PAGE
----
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represented only the insolvent debtor, then he would be obliged to rely on article 1031 C.C., in which case ail the pleas available in an action taken by the a debtor himself might be raised, such as “in pari causâ turpitudinis cessat repetitio” or “in pari delicto potior est conditio defendentis” or, again, the defence under article 1927 C.C. But when the action is brought as in this case under both articles 1031 and 1032 the issues are different and the legal principles applicable are well settled. If the payment complained of prejudiced the other creditors in that it decreased the estate of their insolvent debtor diminishing pro tanto their security and it is proved that the payee knew, when she received the money, that the payer was insolvent, that payment is deemed to have been made with intent to defraud, in which case the recipient of the money may be compelled to restore the amount received for the benefit of the creditors of the insolvent according to their respective rights (1036 C.C.).

That the curator as representing the creditors may invoke both articles 1031 and 1032 C.C. in support of their claim can no longer be doubted.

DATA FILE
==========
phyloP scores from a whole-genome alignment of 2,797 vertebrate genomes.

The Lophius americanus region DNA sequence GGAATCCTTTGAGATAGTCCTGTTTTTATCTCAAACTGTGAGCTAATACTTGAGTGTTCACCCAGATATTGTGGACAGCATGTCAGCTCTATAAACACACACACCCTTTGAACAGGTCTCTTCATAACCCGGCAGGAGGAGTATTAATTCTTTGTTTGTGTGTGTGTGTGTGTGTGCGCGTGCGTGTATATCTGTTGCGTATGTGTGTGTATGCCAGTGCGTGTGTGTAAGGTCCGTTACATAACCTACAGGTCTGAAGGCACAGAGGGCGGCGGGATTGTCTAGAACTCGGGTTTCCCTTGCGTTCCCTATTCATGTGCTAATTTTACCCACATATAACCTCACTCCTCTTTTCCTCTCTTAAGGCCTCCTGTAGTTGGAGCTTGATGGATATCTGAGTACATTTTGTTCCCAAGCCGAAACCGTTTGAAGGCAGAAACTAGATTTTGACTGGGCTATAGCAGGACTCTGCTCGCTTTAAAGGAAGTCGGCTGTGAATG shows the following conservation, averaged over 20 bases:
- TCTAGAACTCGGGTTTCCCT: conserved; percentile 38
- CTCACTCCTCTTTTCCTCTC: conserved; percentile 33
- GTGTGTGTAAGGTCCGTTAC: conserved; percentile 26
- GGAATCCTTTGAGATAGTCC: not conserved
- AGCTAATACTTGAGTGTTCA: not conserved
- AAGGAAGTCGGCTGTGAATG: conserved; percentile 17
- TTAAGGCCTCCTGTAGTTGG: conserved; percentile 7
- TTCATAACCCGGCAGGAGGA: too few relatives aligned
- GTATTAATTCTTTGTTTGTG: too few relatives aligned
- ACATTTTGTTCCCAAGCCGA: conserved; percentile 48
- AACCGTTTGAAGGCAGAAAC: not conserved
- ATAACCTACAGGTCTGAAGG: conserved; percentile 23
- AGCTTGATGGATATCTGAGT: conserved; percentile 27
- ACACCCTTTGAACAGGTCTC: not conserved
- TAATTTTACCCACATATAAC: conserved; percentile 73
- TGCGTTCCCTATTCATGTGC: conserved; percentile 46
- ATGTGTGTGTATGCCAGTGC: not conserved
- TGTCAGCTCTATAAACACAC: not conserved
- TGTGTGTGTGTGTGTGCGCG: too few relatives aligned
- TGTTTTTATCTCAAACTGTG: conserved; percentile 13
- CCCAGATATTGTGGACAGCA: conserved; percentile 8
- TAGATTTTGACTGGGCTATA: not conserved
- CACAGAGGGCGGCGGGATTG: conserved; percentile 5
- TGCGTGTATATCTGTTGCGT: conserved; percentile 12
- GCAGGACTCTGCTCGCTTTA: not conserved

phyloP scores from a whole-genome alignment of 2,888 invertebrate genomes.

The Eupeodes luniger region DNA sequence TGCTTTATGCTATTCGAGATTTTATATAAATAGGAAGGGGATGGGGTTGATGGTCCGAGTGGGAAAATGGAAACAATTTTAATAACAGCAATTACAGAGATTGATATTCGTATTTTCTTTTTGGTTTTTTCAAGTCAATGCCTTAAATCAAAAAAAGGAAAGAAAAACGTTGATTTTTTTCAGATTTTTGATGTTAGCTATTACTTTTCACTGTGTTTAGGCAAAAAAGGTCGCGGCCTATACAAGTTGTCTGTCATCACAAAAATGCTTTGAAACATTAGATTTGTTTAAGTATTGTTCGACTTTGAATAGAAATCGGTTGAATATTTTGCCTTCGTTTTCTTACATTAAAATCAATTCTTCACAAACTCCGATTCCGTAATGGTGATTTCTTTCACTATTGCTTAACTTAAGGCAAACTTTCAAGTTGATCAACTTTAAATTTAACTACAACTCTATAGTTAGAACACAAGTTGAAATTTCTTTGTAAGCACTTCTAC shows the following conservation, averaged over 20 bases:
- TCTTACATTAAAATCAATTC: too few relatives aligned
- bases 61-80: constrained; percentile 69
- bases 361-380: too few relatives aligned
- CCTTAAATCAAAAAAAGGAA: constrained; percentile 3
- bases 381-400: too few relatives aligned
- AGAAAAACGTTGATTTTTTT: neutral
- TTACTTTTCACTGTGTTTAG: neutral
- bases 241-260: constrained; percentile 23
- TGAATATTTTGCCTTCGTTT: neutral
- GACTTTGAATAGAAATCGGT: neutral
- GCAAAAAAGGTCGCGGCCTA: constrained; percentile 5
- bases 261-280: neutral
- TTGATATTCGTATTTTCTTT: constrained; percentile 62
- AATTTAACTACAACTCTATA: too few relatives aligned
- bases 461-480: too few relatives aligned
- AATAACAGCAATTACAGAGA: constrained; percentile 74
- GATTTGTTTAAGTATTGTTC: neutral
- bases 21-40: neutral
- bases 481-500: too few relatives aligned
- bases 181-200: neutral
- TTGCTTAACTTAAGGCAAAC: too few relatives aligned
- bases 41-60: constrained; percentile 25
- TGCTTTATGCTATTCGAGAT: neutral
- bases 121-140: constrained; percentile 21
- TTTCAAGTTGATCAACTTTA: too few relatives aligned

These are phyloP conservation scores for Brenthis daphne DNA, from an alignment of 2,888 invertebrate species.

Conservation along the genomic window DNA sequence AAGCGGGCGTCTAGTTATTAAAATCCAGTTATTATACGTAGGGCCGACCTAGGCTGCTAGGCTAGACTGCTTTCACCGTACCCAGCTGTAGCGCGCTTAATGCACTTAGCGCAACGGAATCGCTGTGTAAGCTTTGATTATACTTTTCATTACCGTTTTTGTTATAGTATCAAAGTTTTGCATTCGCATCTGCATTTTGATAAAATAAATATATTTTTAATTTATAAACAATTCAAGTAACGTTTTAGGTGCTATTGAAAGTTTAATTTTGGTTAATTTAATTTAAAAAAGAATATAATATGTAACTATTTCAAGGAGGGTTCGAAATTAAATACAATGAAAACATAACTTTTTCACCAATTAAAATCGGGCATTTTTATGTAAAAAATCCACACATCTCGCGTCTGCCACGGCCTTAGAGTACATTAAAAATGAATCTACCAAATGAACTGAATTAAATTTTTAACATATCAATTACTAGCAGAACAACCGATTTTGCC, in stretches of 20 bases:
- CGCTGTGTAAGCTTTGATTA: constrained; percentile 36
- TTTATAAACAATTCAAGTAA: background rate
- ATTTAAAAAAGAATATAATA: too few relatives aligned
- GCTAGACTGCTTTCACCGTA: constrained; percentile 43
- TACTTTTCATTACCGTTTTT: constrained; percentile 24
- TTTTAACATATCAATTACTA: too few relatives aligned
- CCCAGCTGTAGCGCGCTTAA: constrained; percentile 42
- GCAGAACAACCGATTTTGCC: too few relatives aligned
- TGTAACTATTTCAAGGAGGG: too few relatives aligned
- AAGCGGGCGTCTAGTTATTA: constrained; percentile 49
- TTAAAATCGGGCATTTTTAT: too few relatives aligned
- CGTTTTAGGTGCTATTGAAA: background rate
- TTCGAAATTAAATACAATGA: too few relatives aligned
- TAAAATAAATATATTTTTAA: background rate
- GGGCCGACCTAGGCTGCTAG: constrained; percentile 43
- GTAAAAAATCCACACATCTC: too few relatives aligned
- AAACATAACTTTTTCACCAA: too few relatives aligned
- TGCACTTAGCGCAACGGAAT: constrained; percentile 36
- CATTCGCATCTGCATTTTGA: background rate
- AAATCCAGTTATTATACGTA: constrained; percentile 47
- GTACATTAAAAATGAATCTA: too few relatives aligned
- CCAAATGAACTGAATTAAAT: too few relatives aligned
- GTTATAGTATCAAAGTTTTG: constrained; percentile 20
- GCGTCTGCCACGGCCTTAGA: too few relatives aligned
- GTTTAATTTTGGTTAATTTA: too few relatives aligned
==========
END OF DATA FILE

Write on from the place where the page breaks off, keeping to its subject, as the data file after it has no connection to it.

Un créancier peut exercer cumulativement l’action de l’article H66 et celle de l’article 1167. En vertu de la première action, il peut exercer les droits de son débiteur, mais il se voit opposer les désistements, renonciations de celui-ci. Aussi peut-il à ce moment les attaquer par l’action Paulienne s’il prétend qu’ils sont frauduleux. C’est ce qu’a jugé la Cour de Lyon, le 8 dec., 1908; Gaz. Pal., 17-18 janv., 1909; v. de même Trib. de Nantes, 12 juill., 1906, Gaz. Pal., 1906.2.366.

This appeal should be allowed and the action maintained with costs,

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Idington J.—I agree with the learned judges in appeal upon the monstrous absurdity of any sane person of intelligence believing that at man could go on for years or even for months, making as an investment broker twenty-five to forty per cent. monthly profits on money given him for investment.